So this is the question that is coming up more and more here in the United States – Does the GDPR apply to our company?

Remember that GDPR was put in place to protect individuals from improper use of their personal data and also to allow them to freely move same, and to enjoy certain other rights with respect to their personal data.  While its reach is broad, the GDPR does not apply to processing of data if it falls outside the scope of EU law (processing for public safety, or government issues is not subject to it). If your company interacts with customers within the EU for purposes of trade, and you you store, process or share EU citizen’s personal data then the GDPR rules apply to your company. 

The GDPR applies only to the processing of personal data in the context of the activities of an establishment of a controller or processor in the EU, regardless if the actual processing takes place in the EU or not.  Art. 3, Sec. (1). Note that the GDPR does not define the term “establishment” even though in Recital 22 it states that: “establishment implies the effective and real exercise of activity through stable arrangement. The legal form of such arrangements, whether through a branch or subsidiary with a legal personality, is not the determining factor in that respect.”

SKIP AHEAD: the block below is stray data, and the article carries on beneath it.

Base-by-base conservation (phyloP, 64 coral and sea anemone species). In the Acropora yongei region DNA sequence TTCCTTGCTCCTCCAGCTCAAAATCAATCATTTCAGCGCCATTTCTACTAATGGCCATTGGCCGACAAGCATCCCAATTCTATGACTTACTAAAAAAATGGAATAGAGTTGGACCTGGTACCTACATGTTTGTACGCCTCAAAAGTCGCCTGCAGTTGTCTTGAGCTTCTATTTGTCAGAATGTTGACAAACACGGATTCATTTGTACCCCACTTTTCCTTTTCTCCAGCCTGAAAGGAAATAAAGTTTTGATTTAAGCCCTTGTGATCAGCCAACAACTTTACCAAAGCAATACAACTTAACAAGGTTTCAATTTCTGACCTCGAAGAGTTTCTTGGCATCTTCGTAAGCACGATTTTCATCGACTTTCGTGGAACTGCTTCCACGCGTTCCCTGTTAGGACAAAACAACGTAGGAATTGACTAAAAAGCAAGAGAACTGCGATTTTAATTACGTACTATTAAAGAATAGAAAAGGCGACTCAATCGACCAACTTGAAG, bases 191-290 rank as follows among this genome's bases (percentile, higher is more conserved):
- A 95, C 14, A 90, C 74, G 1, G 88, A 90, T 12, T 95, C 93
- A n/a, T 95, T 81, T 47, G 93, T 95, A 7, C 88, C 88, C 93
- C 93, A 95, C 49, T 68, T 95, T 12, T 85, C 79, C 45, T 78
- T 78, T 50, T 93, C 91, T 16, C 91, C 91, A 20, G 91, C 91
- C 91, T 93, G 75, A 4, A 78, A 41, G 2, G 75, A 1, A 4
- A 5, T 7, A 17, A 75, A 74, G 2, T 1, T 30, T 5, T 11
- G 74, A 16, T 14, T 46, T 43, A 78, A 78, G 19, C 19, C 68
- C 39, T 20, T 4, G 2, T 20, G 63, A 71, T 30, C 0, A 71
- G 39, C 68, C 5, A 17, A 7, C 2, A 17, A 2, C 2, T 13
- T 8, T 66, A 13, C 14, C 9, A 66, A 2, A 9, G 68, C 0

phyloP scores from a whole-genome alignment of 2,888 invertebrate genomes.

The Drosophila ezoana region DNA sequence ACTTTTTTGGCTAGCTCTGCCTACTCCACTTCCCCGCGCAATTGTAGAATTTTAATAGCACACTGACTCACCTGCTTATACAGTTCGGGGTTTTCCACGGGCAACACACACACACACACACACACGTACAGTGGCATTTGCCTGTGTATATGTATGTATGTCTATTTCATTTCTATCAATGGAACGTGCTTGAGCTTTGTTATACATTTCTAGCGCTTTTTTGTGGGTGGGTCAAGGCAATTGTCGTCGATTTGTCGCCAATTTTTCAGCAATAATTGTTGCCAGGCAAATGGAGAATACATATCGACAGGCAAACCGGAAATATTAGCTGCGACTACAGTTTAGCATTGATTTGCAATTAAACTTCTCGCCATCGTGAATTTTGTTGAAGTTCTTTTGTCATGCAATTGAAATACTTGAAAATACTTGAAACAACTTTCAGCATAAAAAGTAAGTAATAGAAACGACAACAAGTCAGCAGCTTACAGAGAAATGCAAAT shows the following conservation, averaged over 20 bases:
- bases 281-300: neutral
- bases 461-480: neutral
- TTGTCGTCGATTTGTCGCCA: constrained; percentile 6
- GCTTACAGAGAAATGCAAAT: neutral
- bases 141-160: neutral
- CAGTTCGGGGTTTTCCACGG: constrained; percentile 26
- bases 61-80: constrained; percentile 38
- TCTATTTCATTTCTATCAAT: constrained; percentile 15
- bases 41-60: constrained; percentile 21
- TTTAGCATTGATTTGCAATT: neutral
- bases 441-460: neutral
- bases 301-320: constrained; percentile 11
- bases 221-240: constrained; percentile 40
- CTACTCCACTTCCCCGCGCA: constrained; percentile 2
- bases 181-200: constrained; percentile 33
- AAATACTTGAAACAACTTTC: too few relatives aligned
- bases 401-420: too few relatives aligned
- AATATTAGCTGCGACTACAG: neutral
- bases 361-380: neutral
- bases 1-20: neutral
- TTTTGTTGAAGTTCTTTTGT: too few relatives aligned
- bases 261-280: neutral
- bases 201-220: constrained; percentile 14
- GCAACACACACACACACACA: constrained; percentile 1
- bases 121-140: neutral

Indeed, note that the GDPR applies to the processing of personal data of persons in the EU, even if the controller and/or processor are not in the EU, if either:

the processing is due to an offer of goods or services (even if no fee is charged) to people in the EU, or

the processing involves monitoring people in the EU.

GDPR, Art. 3, Section (2).

We have some guidance about how the EU will determine if the offer of goods/services was intended to target EU citizens.  They will look at (1) patent evidence, such as agreements/payments with respect to EU citizens or specific locations (such as EU member states named specifically), and (2) other factors, such as “international nature” of the activity (like tourism), mentions telephone number with international code, use of top-level domain other than that in which the company is located, mentions of international itineraries or clientele, etc.

So essentially companies throughout the world that offer goods or services to EU citizens, or monitor EU citizens, in connection with the collection or use of any EU citizen’s personal data (in any way), are subject to the GDPR.  This aspect of the GDPR provides for essentially global reach.  Its unclear as of yet, if the personal data has to be from someone in the EU at the time its collected, or only EU citizens (whether in EU or anywhere in world).

Historically, there used to be a Safe Harbor that non-EU companies could rely on but that was invalidated in 2015.  This is a Privacy Shield (to be discussed in a later post) but it looks like that is devolving as well and companies that do business with EU individuals will have to comply.

It’s important to realize that the GDPR has application to business-to-business relationships and not just business-to-customer relationships, do to the fact that individuals work at each business and those individual’s personal information is intended to be and is covered by the GDPR (assuming they are residents or citizens or otherwise in the EU).  Its not clear if the offer of goods and services that is solely made to businesses in the EU (as opposed to individuals) would render the offer subject to the GDPR (note it would also have to at some point involve personal data).

We will address the GDPR and its application in later blog posts.